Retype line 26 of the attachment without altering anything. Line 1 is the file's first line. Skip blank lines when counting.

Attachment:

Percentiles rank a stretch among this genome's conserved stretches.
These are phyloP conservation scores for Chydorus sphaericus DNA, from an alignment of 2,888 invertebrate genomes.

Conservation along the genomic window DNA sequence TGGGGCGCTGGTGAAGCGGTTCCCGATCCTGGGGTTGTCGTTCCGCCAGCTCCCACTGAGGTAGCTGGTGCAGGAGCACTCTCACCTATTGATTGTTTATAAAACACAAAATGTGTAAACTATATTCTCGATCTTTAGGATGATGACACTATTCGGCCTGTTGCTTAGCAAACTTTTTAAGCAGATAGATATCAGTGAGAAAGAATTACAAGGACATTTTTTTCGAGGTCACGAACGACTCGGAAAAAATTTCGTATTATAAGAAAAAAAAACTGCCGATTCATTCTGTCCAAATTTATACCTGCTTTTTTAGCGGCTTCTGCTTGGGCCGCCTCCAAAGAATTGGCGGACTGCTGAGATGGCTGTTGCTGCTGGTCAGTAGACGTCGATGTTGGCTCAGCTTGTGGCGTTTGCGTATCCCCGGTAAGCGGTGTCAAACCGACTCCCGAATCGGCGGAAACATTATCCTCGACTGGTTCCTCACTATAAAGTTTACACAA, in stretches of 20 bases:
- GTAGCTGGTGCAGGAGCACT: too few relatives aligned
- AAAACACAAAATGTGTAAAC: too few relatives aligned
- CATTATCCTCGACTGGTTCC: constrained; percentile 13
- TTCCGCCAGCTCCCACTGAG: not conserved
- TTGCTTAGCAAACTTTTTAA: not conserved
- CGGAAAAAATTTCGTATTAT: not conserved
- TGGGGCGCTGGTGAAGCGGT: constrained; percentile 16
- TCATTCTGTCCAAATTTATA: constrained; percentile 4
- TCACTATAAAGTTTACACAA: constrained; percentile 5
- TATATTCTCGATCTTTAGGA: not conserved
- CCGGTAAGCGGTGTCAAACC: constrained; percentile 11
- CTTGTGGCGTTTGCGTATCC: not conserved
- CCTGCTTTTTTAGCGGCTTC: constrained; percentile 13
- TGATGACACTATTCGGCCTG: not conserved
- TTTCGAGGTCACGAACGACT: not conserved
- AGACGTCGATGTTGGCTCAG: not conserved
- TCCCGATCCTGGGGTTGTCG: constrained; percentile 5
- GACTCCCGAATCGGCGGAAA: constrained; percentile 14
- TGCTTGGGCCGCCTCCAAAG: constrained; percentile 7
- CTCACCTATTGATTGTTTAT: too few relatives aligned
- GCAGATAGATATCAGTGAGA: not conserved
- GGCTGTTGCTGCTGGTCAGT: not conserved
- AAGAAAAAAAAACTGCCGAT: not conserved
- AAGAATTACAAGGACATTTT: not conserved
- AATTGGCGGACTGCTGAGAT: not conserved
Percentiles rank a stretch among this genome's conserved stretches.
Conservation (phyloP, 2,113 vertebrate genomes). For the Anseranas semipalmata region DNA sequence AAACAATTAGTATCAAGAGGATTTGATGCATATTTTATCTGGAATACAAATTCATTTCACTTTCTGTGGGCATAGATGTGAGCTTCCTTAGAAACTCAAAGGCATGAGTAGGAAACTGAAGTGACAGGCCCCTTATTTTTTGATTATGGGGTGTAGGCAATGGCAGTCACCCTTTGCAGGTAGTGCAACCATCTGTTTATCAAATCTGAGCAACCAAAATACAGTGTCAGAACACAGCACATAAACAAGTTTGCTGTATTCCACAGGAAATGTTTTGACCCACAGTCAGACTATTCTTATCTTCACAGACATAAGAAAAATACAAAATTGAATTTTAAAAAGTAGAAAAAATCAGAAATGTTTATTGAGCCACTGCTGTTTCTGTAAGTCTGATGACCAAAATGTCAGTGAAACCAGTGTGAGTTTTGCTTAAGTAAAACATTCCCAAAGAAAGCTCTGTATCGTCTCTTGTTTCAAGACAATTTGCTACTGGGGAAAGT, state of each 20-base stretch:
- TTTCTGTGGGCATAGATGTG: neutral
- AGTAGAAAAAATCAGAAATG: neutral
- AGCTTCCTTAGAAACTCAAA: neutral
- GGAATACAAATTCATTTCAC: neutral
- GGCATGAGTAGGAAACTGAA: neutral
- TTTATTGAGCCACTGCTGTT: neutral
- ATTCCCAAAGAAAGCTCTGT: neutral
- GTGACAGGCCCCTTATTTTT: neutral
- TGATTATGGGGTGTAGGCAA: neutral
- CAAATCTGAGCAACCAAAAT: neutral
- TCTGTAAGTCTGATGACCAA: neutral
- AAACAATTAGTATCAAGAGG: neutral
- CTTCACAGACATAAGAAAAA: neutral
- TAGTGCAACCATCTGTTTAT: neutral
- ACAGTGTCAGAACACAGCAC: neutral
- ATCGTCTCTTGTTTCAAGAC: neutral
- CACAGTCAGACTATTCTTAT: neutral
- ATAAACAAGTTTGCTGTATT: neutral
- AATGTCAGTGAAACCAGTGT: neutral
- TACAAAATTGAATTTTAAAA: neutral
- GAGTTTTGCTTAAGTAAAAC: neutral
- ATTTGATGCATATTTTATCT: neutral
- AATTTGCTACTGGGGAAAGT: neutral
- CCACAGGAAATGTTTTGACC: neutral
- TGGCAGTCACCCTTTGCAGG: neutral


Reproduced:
- AAGAAAAAAAAACTGCCGAT: not conserved